ABU DHABI, 18th June, 2022 (WAM) — The Challenge Jiu-Jitsu Festival got underway today at Al Ain’s UAE University amid a carnivalesque atmosphere as hundreds of children from a variety of nationalities came out to show their skills and future potential across five mats.
The infant-level championship is key within the agenda of the UAE Jiu-Jitsu Federation as it represents an initial step towards developing and expanding the base of participants. Shedding light on future generations of talent and champions, it is regarded as one of the UAEJJF’s most important base-level championships.
Hoping to help set young Emiratis on the path towards professional careers, the tournament adopts similar rules to the adult and masters competitions.
Sharjah Self-Defence Sports took first place on day one with 901 points, ahead of Al-Ain Club in second with 846 points, while Team Gladiators came third with 508 points.
In the national rankings, UAE finished top of the table on day one with 2,456 points, with Brazil and Kuwait second and third capturing 47- and 328, respectively.
Mohammed Salem Al Dhaheri, Vice-Chairman of the UAEJJF, said: “The Challenge Jiu-Jitsu Festival represents more than just a sporting event, but rather, a pioneering and essential platform adopted by the Federation’s agenda with the aim of developing youth in a sporting event that combines a family and sports environment.
“Families play a key role in pushing children to become professional jiu-jitsu athletes. They believe not only that their kids can become professionals in the future, competing at the highest level, but also that the infrastructure exists to enable that journey. The Federation’s efforts to provide all the necessary elements for players to progress and the opportunities that clubs and academies are offering to the new generation bodes well for that belief to grow even more.”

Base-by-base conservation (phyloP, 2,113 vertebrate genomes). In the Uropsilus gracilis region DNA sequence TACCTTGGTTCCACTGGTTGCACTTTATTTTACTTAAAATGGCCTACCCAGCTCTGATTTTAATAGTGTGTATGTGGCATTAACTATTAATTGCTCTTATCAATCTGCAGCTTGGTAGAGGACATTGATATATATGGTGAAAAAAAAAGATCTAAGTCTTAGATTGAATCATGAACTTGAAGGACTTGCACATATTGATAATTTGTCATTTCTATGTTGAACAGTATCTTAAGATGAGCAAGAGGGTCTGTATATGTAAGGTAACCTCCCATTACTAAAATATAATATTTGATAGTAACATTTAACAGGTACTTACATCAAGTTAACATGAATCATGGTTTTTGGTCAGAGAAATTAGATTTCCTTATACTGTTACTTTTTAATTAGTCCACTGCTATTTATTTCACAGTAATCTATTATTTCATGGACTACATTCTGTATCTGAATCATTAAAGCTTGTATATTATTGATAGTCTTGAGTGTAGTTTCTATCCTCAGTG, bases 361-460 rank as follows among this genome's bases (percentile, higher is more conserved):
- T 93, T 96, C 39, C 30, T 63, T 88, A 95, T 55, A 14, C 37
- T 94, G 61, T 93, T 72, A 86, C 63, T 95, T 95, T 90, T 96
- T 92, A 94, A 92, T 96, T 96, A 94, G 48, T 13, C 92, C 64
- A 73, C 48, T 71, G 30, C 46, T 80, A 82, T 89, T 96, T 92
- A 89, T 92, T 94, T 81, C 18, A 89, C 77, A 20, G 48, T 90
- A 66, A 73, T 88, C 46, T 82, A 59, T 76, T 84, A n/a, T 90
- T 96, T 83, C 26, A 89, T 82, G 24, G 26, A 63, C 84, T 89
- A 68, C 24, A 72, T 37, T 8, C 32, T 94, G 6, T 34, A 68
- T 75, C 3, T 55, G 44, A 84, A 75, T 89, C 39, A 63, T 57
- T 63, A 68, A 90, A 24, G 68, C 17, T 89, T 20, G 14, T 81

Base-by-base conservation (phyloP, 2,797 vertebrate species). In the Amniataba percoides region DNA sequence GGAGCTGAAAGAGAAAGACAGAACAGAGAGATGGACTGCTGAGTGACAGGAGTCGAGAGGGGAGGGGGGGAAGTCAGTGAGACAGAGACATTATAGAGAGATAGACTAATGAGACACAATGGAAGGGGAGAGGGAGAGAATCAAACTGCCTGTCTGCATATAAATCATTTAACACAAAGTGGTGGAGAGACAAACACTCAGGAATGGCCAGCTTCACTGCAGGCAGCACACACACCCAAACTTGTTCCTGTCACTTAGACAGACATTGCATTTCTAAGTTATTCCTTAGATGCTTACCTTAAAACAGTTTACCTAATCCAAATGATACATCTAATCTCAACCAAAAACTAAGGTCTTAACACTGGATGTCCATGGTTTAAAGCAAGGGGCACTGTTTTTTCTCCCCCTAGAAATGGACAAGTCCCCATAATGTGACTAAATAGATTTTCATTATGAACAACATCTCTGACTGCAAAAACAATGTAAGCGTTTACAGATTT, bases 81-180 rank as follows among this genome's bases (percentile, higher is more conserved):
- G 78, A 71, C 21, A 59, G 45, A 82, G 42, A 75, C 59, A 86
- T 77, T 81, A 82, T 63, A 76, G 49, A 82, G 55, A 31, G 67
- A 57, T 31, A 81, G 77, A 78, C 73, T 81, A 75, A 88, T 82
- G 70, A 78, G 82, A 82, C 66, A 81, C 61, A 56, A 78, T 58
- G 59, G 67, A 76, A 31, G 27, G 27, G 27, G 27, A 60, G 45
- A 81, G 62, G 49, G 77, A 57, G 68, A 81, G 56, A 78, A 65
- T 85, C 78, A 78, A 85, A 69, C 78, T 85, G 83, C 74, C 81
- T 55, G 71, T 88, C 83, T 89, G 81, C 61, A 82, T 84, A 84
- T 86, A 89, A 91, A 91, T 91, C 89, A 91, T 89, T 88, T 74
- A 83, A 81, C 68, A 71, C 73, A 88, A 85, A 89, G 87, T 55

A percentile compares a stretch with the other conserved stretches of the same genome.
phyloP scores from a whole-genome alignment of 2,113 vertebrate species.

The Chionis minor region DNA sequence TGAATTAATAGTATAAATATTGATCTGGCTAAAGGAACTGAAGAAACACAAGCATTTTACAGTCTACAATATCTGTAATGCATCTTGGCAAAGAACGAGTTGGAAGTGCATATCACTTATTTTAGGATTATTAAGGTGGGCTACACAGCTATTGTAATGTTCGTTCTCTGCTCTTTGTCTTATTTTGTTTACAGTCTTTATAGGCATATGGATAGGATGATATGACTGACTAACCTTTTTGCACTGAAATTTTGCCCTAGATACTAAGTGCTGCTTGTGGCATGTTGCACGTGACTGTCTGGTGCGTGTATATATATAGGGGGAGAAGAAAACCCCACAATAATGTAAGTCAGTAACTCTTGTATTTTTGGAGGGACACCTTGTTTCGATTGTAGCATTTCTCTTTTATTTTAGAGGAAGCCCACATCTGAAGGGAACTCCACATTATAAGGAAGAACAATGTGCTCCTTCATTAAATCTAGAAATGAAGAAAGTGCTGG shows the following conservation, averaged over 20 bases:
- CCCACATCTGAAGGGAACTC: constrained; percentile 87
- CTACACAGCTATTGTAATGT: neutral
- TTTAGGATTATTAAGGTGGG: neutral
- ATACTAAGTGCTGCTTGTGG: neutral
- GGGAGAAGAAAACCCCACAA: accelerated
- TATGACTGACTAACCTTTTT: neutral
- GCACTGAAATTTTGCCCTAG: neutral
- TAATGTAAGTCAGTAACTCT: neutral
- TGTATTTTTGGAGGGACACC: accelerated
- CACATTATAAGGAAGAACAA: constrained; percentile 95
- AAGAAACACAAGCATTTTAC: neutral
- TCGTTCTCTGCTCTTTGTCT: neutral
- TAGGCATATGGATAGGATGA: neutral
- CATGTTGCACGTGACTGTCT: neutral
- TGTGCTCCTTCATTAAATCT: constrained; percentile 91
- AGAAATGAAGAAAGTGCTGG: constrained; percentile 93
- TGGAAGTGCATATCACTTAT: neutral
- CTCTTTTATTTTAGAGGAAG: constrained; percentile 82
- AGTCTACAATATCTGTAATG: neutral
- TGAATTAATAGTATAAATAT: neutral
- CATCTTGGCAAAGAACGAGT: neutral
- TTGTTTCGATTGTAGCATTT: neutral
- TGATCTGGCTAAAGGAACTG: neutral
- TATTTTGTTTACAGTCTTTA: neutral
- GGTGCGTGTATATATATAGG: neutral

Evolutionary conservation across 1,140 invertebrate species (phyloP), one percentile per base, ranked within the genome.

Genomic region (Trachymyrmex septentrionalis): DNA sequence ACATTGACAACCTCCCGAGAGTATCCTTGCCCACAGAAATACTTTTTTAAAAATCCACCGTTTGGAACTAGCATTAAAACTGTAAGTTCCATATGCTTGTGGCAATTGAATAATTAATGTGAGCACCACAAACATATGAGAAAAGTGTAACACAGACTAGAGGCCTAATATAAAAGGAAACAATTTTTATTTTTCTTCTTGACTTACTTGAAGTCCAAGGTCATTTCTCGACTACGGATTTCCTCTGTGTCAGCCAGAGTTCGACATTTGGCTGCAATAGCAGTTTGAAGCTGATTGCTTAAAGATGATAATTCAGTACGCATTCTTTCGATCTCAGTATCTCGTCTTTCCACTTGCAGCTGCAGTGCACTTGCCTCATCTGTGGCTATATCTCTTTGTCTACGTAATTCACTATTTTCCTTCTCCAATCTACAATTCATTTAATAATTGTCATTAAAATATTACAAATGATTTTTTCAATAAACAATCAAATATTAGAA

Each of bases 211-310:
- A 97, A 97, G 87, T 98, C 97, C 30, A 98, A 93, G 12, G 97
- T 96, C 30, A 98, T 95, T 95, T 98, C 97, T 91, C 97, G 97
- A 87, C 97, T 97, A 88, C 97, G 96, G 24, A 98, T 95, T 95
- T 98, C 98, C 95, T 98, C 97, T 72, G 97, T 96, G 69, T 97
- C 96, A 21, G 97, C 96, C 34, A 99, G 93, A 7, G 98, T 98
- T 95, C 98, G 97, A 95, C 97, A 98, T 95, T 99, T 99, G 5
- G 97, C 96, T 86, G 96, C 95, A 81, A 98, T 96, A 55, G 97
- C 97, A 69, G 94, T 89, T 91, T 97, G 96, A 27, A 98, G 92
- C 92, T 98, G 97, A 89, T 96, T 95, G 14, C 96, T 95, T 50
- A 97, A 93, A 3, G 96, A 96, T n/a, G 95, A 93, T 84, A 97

Sultan Salem Al-Naqbi, a father who has three children competing in this weekend’s two-day event, added: “We were eagerly waiting for this championship as it boosts the performance of our children and refines their talent. I have three sons competing here: Zayed won today, so now we are hoping his siblings Salem and Ghala can also shine in tomorrow’s competitions.”
Faisal Abdullah Al-Khoury, father of five children participating in the championship, said this year’s festival is “distinguished from previous years” because of the strong turnout. “This confirms the growth of this sport, for me,” he said. “It contributes to building a healthy and sports-loving society, so special thanks to the UAEJJF for organising the championship in the summer season and bringing these great benefits to our children.”
Zeina Sibles is the mother of Mateen, a six-year-old competitor from the United States. She said that her son has been practising jiu-jitsu for three years. “The reason for my son’s continuity lies in the ideal and friendly environment the UAE provides for those wishing to develop in combat games,” she said. “That and the high quality of tournaments when it comes to organisation and atmosphere.”
The festival ends Sunday, when spectators will see juniors and teens competing in the white, grey, yellow, orange, and green categories.